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I notice that a pre-increment/decrement operator can be applied on a variable (like ++count). It compiles, but it does not actually change the value of the variable!

What is the behavior of the pre-increment/decrement operators (++/--) in Python?

Why does Python deviate from the behavior of these operators seen in C/C++?

2 Answers

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edited by

When we try to do increment or decrement, we typically do that on an integer

Like as follows:

b++

But when we deal with Python, so we see that integers are immutable in Python. That means you can't change them. 

b = 5

a = 5

id(a) 

id(b) 

a is b

Here, a and b above are actually the same objects. So if you increment a, you would also increment b. That's not what you want. So you have to reassign it as follows:-

b = b + 1

Or 

b += 1

The above codes will reassign b to b+1. That is not an increment operator, because it does not increment b, it reassigns it.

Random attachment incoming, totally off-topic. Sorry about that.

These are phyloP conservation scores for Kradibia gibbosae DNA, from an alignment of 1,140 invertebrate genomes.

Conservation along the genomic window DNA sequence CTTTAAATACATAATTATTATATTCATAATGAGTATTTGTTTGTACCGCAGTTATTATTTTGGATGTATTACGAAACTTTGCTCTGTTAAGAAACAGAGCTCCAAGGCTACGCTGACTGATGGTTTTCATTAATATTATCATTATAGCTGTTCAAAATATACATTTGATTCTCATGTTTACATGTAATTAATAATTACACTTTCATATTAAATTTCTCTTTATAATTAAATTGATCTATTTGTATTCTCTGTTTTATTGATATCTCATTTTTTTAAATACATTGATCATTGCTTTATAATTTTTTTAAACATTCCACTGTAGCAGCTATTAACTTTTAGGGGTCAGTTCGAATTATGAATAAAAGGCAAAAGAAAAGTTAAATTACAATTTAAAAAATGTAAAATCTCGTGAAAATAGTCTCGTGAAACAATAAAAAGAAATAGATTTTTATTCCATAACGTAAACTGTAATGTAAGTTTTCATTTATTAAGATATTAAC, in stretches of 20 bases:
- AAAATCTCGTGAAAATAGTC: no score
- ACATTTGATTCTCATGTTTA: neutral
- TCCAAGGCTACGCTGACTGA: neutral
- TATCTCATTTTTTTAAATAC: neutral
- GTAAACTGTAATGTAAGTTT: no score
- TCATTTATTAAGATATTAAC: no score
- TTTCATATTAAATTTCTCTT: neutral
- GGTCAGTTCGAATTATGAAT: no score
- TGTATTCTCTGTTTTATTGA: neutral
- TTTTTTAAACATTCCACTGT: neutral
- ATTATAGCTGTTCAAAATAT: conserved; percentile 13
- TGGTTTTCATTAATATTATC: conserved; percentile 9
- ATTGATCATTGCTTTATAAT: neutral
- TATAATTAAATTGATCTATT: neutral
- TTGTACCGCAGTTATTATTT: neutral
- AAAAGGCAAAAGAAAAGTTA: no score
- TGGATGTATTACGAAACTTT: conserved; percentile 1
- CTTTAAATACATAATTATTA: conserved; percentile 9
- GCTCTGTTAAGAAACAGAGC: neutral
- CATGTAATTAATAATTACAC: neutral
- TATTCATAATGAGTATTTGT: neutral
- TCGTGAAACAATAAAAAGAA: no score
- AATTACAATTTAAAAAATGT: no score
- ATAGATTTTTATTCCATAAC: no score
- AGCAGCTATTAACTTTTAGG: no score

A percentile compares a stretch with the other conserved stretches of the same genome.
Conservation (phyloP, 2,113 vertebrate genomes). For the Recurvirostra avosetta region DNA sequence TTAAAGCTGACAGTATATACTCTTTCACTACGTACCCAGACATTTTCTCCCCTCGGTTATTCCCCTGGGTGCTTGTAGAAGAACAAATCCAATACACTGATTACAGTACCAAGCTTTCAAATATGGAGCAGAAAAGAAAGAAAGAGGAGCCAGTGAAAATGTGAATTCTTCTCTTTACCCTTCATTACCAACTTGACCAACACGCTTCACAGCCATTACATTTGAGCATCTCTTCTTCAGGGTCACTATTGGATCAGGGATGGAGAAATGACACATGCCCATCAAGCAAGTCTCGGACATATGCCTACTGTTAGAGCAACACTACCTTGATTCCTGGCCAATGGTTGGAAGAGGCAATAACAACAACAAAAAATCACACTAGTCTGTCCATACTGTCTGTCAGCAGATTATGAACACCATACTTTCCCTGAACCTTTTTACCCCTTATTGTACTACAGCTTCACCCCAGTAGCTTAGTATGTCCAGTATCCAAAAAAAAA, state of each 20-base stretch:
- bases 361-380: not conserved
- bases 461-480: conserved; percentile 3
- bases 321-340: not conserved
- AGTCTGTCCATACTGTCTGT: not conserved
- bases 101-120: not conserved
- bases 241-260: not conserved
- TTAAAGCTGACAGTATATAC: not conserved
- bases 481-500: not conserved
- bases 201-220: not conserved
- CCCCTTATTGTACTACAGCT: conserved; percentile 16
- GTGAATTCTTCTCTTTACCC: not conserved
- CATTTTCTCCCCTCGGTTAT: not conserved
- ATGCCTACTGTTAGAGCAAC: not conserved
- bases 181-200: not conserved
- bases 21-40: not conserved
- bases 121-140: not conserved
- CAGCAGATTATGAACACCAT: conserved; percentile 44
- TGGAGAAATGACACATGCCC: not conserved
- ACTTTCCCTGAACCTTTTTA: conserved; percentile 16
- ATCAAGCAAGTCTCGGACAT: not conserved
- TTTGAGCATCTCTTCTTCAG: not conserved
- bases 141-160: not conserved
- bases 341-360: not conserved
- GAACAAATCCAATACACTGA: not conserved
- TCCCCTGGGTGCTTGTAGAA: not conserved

So here, Python behaves differently, because Python is a high-level dynamic language, where increments don't make sense, and also are not as necessary as in C, where you use them every time you have a loop.

To know more about this you can have a look at the following video tutorial:-

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++ is not an operator. It is two + operators. The + operator is the identity operator, that does nothing. The + and - unary operators only work on numbers, but I presume that you wouldn't expect a hypothetical ++ operator to work on strings.

++count

Parses as

+(+count)

Which translates to

count

You have to use the slightly longer += operator to do what you want to do:

count += 1

I assume the ++ and -- operators were left out for consistency and simplicity.

Hope this answer helps you!

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